After Vegandale held its annual vegan food and culture festival last year on Randall’s Island, selling out immediately and bringing over 15,000 people to the small location, New Yorker’s knew a change was in the air. With many well-establish restaurants opening their palates to vegan foods (including White Castle, which is now boasting new sliders using the Impossible Burger), customers just can’t seem to get enough of the plant based meat.
The Big Apple’s newest vegan restaurant is run by a non-vegan chef. It’s not as surprising as it may seem — approximately 33% of the U.S. population report eating more vegan foods despite not being or identifying as vegan themselves. Champ Jones has a simpler goal: to “spur interest in what you can do without animal products.”
He admits that cooking without animal products (particularly butter) is challenging, he relishes the opportunity to have more intimate relationships with his ingredients, really experimenting with the flavors he can create.
“It’s allowed us to explore different combinations of uncommon ingredients to create intensely savory and satiating food that we want to be serving people.”
For example, one of Jones’ dishes requires the use of smoked olive oil to replicate the taste of bacon. Other recipes include soft-set tofu with demi tomato and golden beet, and the famed “TV Dinner”: a take on meatloaf with peas, carrots, and potato — all with vegan meat substitutes or plant based beef substitutes.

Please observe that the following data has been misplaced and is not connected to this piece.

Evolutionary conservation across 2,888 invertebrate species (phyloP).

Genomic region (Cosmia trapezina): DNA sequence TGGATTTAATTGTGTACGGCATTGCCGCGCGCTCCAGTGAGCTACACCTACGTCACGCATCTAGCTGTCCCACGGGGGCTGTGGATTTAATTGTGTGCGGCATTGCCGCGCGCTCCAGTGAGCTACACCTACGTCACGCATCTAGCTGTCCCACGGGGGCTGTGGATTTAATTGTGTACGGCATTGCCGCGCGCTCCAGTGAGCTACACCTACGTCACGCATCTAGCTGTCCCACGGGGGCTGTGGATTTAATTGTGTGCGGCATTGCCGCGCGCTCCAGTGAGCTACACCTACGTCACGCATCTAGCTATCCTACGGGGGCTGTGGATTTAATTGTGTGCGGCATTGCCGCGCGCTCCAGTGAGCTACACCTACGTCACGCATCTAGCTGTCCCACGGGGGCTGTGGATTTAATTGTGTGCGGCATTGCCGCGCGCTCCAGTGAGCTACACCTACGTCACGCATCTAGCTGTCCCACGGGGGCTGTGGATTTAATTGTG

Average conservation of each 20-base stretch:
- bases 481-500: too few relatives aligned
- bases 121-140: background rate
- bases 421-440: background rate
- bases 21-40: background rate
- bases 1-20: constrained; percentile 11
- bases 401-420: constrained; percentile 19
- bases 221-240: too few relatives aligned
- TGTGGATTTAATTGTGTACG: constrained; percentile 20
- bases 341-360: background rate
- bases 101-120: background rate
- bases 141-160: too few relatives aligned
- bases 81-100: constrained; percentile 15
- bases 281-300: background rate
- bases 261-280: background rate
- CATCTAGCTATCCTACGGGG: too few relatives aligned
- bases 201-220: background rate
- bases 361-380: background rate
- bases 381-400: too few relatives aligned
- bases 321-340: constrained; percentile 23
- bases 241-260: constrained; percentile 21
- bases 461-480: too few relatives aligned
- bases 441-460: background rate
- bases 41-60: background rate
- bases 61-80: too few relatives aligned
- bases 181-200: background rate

Food isn’t the only thing changing people’s minds and reducing the stigma surround veganism; in an effort to encourage comfortable, honest conversations about veganism and its related politics, ethics, and culture, Brooklyn-based writer Alicia Kennedy launched her first podcast, titled Meatless.
“I started Meatless because I didn’t see a space for comfortable conversations about this topic that people are usually uncomfortable discussing or bringing to the fore. Not everyone I interview is vegan or vegetarian, but everyone I bring on can have an honest conversation about the role of food in our cultural and political lives while holding space for the notion that animals deserve to live good lives.”
New York City is known for its rich culture and good food; next time you take a trip down, consider stopping at one of the many plant based meat, vegan restaurants while you’re there.